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{SAVVY SHOPPER}

Wrap up a little cultural cachet from Paris, London

December 17, 2006|Anna Laub | Special to The Times

WANT to add a touch of culture to your shopping in Europe? Try the shops of Paris' and London's best museums and galleries. Because they already collaborate regularly with contemporary artists and product and fashion designers, the museums are wonderful resources for exclusive creations.

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Paris

BlackBlock: The shop in the Palais de Tokyo, Paris' ultimate contemporary art-house museum, is itself a design phenomenon, created by one of the city's uberdesigners, the graffiti artist-turned-hotelier Andre. He acts as shop curator, so the items you'll find follow his Japanese-esque Pop Art aesthetic. But people from the art, fashion and music worlds also are invited to re-create their own universes in the shop. This is zeitgeist heaven: Obscure books on Japanese graffiti and Belgian photography line walls of one corner of the shop; products from well-known contemporary pop artists and fashion designers are displayed in another. There is a big selection of collectible playthings, including Twiggy and Basquiat dolls, and pins, cushions and toys by artist Takashi Murakami. A select array of clothes also fills the racks, with pieces from designers such as Moritz Rogosky, vintage shoes and hard-to-find sneakers. (13 Ave. du President Wilson; 011-33-1-47-23-38-86, www.palaisdetokyo.com.)

107 Rivoli: For the slightly more refined of tastes, 107 Rivoli, the adjoining store to the newly reopened Musee des Art Decoratifs, is Paris' prime spot. It has a vast catalog of high-end design and fashion tomes here, and a section dedicated to products created by today's artisans: Lalique statues or Baccarat black crystal glasses designed by Philippe Starck; pieces from esoteric young jewelers hailing from Tokyo, Belgium and Paris; and products by more established designers such as bags from Martin Margiela. (107 Rue de Rivoli; 011-33-1-42-60-64-94, www.lesartsdecoratifs.fr.)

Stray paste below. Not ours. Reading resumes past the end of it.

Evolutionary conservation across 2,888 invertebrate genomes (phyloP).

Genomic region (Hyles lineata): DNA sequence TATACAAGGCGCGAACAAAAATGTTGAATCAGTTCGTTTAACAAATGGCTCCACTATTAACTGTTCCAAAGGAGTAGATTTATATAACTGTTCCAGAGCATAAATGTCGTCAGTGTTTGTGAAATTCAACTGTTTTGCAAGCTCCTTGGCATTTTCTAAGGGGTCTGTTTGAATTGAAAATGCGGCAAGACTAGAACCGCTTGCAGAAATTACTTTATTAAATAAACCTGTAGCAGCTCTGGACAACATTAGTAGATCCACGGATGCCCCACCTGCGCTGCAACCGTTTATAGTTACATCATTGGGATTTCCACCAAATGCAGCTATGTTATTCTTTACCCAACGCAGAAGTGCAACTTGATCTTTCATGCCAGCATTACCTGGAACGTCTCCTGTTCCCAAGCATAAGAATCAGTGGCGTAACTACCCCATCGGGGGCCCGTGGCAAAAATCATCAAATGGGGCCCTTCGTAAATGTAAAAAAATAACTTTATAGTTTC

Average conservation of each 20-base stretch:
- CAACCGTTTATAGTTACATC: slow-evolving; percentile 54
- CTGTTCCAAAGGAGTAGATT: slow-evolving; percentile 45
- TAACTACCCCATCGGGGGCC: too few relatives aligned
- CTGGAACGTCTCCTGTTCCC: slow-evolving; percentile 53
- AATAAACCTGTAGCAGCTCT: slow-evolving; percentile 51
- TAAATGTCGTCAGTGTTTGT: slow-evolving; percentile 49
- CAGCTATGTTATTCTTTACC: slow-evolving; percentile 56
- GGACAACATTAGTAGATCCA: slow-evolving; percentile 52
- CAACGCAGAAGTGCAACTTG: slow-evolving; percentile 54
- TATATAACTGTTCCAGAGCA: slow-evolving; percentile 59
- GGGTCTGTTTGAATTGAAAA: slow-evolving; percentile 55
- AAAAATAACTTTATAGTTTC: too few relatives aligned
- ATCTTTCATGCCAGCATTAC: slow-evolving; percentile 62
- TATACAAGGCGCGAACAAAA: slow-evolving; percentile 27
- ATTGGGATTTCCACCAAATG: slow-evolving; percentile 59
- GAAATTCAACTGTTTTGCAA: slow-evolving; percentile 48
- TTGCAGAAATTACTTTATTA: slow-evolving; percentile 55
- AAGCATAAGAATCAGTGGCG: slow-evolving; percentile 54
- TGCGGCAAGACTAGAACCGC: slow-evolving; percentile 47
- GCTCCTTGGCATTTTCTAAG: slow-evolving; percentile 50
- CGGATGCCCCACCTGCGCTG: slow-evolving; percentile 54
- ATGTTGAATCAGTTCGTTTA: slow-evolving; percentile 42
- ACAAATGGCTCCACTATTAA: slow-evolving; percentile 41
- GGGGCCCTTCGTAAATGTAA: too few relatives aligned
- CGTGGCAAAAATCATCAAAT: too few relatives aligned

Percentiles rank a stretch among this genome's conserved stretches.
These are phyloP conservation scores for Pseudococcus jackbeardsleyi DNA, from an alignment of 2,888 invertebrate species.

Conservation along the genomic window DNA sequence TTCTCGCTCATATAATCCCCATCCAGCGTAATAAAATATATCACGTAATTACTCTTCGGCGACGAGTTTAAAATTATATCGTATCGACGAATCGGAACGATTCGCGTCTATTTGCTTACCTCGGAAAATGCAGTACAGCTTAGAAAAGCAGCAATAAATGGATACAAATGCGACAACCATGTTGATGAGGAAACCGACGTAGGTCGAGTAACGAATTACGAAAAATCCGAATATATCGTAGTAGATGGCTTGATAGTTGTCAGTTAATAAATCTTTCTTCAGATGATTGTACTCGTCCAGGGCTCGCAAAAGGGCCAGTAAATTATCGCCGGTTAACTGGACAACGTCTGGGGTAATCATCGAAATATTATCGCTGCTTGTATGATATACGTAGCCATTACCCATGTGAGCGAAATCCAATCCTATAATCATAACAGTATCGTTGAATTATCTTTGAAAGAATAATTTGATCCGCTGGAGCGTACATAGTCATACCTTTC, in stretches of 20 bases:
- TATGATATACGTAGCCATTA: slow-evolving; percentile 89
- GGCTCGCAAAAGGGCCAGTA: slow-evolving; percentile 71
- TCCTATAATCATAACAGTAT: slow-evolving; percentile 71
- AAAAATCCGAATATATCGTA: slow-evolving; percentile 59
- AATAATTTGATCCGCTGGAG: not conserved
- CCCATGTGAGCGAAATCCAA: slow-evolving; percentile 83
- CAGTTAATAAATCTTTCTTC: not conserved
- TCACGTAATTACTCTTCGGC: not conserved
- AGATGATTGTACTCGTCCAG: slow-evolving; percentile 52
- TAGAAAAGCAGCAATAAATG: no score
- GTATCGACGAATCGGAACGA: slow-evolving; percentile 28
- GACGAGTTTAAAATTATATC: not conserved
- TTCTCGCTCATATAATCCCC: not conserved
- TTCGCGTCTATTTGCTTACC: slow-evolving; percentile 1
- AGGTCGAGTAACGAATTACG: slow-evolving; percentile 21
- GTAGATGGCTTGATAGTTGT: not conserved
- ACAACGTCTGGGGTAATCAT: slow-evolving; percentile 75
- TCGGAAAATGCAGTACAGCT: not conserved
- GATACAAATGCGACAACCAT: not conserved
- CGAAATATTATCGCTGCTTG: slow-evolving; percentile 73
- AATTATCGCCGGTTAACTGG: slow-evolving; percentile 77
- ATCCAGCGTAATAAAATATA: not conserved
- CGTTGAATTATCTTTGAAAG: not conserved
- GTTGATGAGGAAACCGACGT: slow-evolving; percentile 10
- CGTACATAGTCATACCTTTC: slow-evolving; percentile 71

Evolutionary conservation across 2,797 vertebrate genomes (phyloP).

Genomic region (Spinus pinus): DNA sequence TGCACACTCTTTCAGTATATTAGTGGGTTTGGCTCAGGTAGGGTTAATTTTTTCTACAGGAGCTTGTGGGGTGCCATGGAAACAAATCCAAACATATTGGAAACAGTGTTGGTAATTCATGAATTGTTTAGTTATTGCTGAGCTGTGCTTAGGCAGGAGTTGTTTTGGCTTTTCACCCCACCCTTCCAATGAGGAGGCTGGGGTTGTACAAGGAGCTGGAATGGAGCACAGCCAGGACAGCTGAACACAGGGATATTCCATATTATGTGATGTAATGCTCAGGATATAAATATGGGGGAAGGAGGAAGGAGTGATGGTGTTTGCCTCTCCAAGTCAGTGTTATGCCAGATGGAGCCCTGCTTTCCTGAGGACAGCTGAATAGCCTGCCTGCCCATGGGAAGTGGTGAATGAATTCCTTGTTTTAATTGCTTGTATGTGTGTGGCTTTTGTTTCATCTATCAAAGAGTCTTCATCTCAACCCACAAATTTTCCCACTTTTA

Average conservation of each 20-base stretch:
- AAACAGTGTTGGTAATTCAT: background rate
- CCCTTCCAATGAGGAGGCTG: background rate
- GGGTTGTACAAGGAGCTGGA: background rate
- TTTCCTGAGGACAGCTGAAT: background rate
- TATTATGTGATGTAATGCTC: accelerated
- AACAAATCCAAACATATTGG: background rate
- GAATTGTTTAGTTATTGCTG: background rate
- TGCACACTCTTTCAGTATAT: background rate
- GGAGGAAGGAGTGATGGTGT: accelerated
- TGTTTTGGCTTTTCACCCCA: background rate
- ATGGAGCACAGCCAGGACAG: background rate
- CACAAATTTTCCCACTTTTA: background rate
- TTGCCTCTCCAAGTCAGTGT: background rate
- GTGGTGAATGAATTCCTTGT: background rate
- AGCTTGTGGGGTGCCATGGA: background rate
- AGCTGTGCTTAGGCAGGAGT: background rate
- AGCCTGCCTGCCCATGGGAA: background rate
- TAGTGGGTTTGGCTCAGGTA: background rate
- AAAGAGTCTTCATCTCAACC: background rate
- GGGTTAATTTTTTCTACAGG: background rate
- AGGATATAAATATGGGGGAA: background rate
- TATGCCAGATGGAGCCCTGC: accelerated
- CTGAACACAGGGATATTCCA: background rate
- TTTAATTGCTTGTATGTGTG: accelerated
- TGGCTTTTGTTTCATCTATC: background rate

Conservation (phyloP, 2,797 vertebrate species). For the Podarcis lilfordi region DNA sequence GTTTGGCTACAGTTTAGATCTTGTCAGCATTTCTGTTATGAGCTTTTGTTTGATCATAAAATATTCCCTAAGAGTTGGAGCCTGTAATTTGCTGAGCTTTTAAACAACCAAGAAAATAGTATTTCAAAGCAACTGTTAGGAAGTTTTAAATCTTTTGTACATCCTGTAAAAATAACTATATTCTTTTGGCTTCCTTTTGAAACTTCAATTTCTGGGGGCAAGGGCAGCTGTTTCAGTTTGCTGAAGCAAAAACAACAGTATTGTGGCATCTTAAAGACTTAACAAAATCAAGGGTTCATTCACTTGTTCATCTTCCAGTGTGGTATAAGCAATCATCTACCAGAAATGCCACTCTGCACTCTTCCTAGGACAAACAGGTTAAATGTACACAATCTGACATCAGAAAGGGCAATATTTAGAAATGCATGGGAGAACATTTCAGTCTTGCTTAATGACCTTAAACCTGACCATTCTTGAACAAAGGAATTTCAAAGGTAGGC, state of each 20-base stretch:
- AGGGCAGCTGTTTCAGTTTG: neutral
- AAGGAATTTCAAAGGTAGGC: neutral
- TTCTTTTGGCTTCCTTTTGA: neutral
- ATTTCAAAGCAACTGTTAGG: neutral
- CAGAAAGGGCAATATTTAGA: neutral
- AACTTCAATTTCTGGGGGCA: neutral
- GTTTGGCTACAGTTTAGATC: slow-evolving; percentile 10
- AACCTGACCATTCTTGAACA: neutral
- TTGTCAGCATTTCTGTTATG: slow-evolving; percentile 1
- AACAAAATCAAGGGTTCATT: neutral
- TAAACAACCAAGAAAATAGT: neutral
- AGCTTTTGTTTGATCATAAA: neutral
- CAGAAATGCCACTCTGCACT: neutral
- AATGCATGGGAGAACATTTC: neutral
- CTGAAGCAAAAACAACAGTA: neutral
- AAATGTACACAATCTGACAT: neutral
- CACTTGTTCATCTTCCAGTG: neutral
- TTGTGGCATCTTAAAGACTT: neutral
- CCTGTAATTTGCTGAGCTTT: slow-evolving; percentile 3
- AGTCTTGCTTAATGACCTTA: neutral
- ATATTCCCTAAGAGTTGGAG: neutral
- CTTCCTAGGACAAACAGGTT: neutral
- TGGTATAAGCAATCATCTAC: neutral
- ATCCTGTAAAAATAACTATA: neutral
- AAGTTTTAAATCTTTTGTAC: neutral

Printemps Design Boutique: A trip to Paris' design pioneer, the Pompidou Centre, should also not be missed. The focus of its Printemps shop is more quirky, experimental product design. It features the work of 12 designers that has been created exclusively for the shop, including beer by Philippe Starck and bags by Issey Miyake. Abstract, beautiful sculptures from designers Ora Ito and Atypyk are among the pieces in the shop, as is the recto-verso glass, an ingenious product with two separate spaces in it: one for your toothbrush and the other to drink liquids out of. (Place Georges Pompidou; 011-33-1-44-78-15-78, www.centrepompidou.fr.)

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London

V&A: If you want to splash out on high-fashion originals, the first port of call should be the V&A shop at the Victoria and Albert Museum. The museum, home to many of London's biggest and best fashion-related exhibitions, has lured cutting-edge talent from the city's fashion and art worlds to design its limited-edition collection -- Cherry on the Cake. Some of these pieces are unexpected and more high-end than usual: for example, a Cozmo Jenks hat for $1,955. A plethora of slightly more affordable things can be found here too. For example, Bill Amberg has created an exquisite leather belt for $235. The shop also sells a fine bone china cup and saucer by illustrator Julie Verhoeven and a Swarovski chandelier necklace designed by Tatty Devine. (Cromwell Road, London; 011-44-20-7942-2000, www.vandashop.com.)

Tate Britain and Tate Modern: Their products live up to the discerning eye apparent in the galleries. Renowned designers, such as Orla Kiely and Ally Capellino, have created affordable collections exclusively for the Tate shops. They hold Bauhaus-inspired sketchbooks, wallets, shoulder bags and even laptop cases from Kiely; a line including pencil cases, aprons and bags by Ally Capellino in her distinctive durable, utilitarian yet beautiful style; and jewelry inspired by the work of British painter Terry Frost. (Tate Britain, Millbank, and Tate Modern, Bankside; 011-44-20-7887-8888, www.tate.org.uk.)

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